If you are thinking of buying a home, it is critically important to choose a Realtor® to help you with your purchase, as opposed to just a licensed real estate agent. Why? Because Realtors® adhere to a strict code of ethics.
In 1908, the National Association of Realtors® (NAR) was formed. In 1913, NAR established and adopted the Realtor Code of Ethics. The intent was to establish a level of professionalism similar to doctors and attorneys of the day.
When a real estate agent first gets a license, it is just the first step to starting a real estate career. While there is no law that requires an agent to become a Realtor, becoming one advances an agent’s career with a higher level of knowledge, expertise, and professionalism. If an agent chooses to become a Realtor, the agent joins the National Association of Realtors (NAR), which has over a million members across the country.
Once the agent becomes a member of that group, that Realtor is required to subscribe to a strict code of ethics. This code of ethics reflects a Realtor’s dedication to integrity, fairness, and responsibility, and pledge to protect the interests of their clients. In addition, as part of the code of ethics, a Realtor makes a commitment to take real estate classes beyond what is required to get a license. This greater education includes a study of the code of ethics and additional education to maintain competency in a chosen field of expertise.
Every three years, a Realtor must take a four-hour ethics course. The foundations upon which the Realtor code of ethics is based does not greatly change over time, but ethical responses to new topics and situations do shift. The course serves as a refresher class because over a three-year time span the code of ethics evolves to adapt to current markets and technology. Realtors need to advance and adjust to new circumstances and innovations.
The code is comprised of 17 articles and those articles are divided up into three different categories. Under those 17 articles, there are a total of 87 standards of practice. These standards of practice serve as an ethical and professional guide for Realtors encountering almost any situation.
The different categories that the articles are divided up into are Duties to Clients and Customers, Duties to the Public and Duties to Other Realtors.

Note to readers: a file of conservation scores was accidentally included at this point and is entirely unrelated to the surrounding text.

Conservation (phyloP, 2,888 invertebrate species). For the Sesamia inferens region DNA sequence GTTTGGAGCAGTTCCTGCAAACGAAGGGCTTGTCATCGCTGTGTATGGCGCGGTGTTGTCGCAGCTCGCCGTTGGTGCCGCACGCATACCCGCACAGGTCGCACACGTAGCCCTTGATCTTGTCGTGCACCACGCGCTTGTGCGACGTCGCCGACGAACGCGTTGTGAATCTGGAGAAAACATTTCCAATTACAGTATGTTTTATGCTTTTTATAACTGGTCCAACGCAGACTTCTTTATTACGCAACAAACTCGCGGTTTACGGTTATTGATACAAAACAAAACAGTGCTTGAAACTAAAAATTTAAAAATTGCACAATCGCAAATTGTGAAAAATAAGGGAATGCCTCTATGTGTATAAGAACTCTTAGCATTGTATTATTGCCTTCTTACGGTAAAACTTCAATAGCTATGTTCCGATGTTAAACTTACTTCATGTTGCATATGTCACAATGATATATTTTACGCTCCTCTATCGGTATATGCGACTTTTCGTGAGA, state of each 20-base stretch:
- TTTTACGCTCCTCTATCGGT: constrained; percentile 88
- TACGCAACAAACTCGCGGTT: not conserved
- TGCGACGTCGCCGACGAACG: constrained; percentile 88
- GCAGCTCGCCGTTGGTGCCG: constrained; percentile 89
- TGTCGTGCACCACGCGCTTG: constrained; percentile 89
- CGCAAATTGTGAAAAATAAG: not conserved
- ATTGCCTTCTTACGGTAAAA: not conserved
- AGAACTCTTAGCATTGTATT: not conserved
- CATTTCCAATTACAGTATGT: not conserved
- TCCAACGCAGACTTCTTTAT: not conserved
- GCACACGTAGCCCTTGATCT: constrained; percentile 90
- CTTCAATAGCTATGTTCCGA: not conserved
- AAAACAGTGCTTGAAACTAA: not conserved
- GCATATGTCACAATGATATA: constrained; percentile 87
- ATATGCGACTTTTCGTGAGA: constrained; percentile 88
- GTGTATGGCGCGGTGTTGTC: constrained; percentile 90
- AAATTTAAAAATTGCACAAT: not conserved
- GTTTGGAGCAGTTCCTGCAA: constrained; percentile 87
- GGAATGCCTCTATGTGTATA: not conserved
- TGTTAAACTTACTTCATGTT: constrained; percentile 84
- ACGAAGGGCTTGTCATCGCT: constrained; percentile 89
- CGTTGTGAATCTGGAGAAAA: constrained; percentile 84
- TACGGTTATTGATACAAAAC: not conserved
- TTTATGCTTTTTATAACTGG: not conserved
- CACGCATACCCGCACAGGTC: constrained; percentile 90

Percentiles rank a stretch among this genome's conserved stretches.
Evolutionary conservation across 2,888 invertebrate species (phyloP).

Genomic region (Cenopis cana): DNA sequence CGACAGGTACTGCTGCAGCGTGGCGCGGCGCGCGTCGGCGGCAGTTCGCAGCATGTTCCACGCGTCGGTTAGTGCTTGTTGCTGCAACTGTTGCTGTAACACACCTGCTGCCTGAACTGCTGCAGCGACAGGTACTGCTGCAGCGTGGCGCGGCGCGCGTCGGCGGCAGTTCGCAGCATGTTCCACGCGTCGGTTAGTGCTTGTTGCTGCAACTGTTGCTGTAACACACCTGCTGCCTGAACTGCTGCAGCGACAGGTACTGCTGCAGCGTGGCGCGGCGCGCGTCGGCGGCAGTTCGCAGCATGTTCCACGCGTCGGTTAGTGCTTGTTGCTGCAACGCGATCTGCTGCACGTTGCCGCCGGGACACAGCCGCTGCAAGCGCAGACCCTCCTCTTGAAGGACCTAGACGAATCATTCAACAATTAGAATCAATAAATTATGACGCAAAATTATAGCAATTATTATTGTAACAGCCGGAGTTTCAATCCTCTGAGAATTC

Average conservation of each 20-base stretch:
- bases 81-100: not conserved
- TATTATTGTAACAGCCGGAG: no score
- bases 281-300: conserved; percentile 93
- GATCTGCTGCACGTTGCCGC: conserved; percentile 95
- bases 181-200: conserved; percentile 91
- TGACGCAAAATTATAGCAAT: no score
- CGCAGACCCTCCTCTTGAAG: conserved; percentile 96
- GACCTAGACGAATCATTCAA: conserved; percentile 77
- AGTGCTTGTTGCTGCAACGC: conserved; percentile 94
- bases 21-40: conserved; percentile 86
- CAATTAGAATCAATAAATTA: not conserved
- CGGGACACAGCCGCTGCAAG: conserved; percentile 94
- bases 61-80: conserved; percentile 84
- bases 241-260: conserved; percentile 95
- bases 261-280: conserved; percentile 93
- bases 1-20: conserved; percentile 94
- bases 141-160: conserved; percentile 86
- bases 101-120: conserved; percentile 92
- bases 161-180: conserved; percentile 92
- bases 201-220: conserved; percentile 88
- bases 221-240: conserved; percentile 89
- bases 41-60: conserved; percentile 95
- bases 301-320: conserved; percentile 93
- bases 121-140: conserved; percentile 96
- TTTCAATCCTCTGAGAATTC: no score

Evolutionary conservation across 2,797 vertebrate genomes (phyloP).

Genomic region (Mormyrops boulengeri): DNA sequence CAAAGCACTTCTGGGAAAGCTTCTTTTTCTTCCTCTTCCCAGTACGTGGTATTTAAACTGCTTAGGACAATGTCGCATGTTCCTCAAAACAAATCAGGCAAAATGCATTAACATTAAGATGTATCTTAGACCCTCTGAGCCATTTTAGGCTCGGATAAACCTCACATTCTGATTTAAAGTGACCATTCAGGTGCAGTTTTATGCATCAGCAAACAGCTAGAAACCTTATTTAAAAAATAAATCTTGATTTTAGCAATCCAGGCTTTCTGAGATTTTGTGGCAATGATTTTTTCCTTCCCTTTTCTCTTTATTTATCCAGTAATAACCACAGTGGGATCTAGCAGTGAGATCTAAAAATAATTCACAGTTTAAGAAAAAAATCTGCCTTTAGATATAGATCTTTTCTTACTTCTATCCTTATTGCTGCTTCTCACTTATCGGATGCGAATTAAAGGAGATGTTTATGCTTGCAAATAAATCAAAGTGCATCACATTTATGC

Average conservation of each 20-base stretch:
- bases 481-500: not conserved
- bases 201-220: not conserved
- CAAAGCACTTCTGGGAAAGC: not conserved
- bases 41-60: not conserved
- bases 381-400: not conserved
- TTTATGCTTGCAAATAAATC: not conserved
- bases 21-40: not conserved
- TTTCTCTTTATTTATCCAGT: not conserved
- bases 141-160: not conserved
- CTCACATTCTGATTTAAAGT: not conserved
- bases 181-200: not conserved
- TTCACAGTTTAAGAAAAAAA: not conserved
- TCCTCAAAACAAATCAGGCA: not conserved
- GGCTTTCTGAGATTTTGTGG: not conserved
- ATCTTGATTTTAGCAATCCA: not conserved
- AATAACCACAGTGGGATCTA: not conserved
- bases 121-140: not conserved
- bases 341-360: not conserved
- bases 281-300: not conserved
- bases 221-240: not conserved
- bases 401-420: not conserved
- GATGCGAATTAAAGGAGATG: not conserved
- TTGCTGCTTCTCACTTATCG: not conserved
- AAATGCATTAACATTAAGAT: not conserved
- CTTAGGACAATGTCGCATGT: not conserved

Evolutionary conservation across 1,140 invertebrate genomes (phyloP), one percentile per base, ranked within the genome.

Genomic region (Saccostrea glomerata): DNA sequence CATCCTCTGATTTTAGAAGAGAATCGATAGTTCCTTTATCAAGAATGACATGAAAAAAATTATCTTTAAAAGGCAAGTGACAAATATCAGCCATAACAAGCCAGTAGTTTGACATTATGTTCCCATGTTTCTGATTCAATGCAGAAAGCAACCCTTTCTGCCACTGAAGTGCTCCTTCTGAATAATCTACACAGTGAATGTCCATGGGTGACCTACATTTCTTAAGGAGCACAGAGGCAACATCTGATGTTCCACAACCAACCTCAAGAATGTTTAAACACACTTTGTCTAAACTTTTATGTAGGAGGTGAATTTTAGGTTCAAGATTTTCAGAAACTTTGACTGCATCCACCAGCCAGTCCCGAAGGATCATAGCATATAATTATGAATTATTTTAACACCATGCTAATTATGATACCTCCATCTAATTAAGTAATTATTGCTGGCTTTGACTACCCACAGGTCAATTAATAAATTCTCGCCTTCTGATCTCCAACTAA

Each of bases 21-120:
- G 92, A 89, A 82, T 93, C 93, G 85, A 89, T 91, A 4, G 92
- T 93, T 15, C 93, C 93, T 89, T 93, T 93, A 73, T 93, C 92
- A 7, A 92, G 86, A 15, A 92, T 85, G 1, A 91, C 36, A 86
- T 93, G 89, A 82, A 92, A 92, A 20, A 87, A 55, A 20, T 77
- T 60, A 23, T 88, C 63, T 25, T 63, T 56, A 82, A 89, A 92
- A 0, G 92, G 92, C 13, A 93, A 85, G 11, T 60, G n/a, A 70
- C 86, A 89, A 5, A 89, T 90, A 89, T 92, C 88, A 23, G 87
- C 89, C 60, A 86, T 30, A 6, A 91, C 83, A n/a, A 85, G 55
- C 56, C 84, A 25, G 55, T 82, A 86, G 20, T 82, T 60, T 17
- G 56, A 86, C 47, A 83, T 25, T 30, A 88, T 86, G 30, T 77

Duties to clients and customers
This is the largest section of the code. There are nine articles in this section along with 36 standards of practice.
This section covers topics including treating clients honestly, disclosing pertinent facts, cooperating with other Realtors, disclosing possible ownership interests, disclosing all compensation relative to the transaction, accounting of funds, and putting all contracts in writing.
Duties to the public
The next section of the code includes five articles and 25 standards of practice. Topics covered are fair housing, competency, truth in advertising, avoiding practice of law, and participating in professional standards.
Duties to other Realtors
The last section contains three articles and 28 standards of practice. It covers comments about other Realtors, the respect of agency, and mediation of incidents between Realtors.
The real estate industry is evolving and the code of ethics changes with it. Prior to 1989, the code was seldom modified. Since that time, and with the advent of the Internet, the code has been revised almost every year.
If you would like to review the entire code and standards of practice, it is available at this link: nar.realtor/about-nar/governing-documents/code-of-ethics/2020-code-of-ethics-standards-of-practice.
By Duane Duggan. Duane has been a Realtor for RE/MAX of Boulder in Colorado since 1982 and has facilitated over 2,500 transactions over his career, the vast majority from repeat and referred clients. He has been awarded two of the highest honors bestowed by RE/MAX International: The Lifetime Achievement Award and the Circle of Legends Award. Living the life of a Realtor and being immersed in real estate led to the inception of his book, Realtor for Life. For questions, e-mail DuaneDuggan@boulderco.com, call 303.441.5611 or visit boulderco.com.